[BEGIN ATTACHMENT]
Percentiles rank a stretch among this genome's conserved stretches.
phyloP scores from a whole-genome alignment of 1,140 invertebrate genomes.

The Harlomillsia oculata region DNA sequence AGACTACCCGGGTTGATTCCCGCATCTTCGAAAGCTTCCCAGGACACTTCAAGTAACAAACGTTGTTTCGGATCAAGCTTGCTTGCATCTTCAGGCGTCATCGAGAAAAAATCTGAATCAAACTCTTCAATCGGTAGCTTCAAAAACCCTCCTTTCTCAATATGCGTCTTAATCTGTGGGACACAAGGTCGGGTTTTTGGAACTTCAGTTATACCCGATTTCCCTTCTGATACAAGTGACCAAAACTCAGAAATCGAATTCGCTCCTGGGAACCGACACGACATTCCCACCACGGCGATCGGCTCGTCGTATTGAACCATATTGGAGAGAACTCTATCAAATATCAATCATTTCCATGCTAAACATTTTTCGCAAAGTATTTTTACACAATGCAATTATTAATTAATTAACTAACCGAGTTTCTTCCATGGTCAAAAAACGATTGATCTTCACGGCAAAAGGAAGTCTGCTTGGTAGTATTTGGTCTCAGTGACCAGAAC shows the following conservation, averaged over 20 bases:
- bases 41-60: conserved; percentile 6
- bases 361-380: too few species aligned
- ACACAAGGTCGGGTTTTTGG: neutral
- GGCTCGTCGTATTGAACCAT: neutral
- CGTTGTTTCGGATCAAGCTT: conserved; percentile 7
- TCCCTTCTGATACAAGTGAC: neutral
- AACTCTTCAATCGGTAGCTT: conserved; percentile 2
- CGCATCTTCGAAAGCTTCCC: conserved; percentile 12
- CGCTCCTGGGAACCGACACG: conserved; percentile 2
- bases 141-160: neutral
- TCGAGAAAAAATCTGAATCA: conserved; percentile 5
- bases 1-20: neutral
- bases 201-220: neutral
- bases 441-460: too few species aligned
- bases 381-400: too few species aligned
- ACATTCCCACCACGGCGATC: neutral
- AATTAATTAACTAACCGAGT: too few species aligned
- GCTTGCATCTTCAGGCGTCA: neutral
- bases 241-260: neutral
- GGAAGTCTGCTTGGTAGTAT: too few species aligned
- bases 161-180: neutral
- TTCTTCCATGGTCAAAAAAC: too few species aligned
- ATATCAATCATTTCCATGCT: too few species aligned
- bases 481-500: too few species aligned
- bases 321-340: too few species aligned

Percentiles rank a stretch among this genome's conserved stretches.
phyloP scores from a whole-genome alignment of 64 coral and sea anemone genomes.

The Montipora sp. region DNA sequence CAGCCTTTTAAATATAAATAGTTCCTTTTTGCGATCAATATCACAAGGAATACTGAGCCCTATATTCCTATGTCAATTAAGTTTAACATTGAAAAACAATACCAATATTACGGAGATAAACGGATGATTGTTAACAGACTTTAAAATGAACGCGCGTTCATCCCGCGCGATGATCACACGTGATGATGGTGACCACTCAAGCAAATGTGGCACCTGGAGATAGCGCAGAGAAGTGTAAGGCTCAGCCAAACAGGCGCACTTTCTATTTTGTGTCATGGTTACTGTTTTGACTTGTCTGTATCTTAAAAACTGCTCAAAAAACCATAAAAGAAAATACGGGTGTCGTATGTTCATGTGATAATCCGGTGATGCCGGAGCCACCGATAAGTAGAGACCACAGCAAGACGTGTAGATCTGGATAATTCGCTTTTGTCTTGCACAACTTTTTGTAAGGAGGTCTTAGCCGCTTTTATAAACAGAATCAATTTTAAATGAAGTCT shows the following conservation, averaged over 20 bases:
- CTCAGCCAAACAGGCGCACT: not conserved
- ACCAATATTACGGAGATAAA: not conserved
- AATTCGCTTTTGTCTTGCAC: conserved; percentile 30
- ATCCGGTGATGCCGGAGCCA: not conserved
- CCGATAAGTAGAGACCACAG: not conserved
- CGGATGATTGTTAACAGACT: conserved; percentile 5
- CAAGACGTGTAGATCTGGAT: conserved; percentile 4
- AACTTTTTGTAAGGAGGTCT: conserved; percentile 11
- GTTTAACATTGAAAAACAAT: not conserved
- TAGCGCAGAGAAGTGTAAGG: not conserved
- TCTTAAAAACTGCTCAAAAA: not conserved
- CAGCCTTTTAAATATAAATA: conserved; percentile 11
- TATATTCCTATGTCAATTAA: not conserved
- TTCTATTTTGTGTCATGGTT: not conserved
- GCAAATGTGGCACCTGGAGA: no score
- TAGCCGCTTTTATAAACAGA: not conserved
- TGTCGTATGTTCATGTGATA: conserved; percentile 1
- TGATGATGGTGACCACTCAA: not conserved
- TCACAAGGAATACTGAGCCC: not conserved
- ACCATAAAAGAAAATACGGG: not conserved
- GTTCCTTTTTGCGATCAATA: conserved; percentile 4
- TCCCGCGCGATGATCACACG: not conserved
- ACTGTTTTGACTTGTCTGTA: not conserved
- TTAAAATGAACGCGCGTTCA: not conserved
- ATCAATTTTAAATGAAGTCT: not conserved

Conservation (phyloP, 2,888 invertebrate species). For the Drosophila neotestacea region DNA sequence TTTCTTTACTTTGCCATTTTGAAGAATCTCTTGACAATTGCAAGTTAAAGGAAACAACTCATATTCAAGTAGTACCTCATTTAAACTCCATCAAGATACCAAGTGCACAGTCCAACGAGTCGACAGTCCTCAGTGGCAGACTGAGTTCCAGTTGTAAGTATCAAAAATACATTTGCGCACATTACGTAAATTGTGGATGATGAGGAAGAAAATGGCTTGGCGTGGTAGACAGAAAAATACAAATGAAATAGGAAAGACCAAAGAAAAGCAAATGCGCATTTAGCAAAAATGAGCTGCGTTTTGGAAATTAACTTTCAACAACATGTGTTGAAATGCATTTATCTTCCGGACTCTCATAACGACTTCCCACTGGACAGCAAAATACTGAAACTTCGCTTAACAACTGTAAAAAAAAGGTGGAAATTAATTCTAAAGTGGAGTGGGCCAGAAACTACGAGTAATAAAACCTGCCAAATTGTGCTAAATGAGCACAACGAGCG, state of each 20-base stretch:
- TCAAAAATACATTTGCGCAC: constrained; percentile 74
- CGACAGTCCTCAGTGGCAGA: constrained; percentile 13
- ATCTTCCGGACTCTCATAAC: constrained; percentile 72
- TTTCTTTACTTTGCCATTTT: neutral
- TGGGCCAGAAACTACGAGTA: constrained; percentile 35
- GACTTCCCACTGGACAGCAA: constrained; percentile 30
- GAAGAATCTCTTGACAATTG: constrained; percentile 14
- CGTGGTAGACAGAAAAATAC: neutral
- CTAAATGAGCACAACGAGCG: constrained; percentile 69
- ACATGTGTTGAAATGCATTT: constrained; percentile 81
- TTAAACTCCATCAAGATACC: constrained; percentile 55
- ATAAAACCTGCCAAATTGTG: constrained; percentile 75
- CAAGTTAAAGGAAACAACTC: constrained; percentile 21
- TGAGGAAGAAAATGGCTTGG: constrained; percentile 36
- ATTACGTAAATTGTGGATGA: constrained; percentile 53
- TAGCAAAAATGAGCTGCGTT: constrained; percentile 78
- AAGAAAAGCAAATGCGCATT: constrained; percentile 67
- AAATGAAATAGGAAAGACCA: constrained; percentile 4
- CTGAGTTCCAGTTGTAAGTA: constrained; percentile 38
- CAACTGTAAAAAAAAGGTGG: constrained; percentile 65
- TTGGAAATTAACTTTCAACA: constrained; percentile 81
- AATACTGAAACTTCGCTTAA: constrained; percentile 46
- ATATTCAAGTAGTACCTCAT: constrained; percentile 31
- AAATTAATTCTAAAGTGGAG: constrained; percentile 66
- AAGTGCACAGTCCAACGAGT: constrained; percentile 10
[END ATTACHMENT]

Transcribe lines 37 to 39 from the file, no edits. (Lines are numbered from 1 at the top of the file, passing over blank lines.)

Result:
- CGGATGATTGTTAACAGACT: conserved; percentile 5
- CAAGACGTGTAGATCTGGAT: conserved; percentile 4
- AACTTTTTGTAAGGAGGTCT: conserved; percentile 11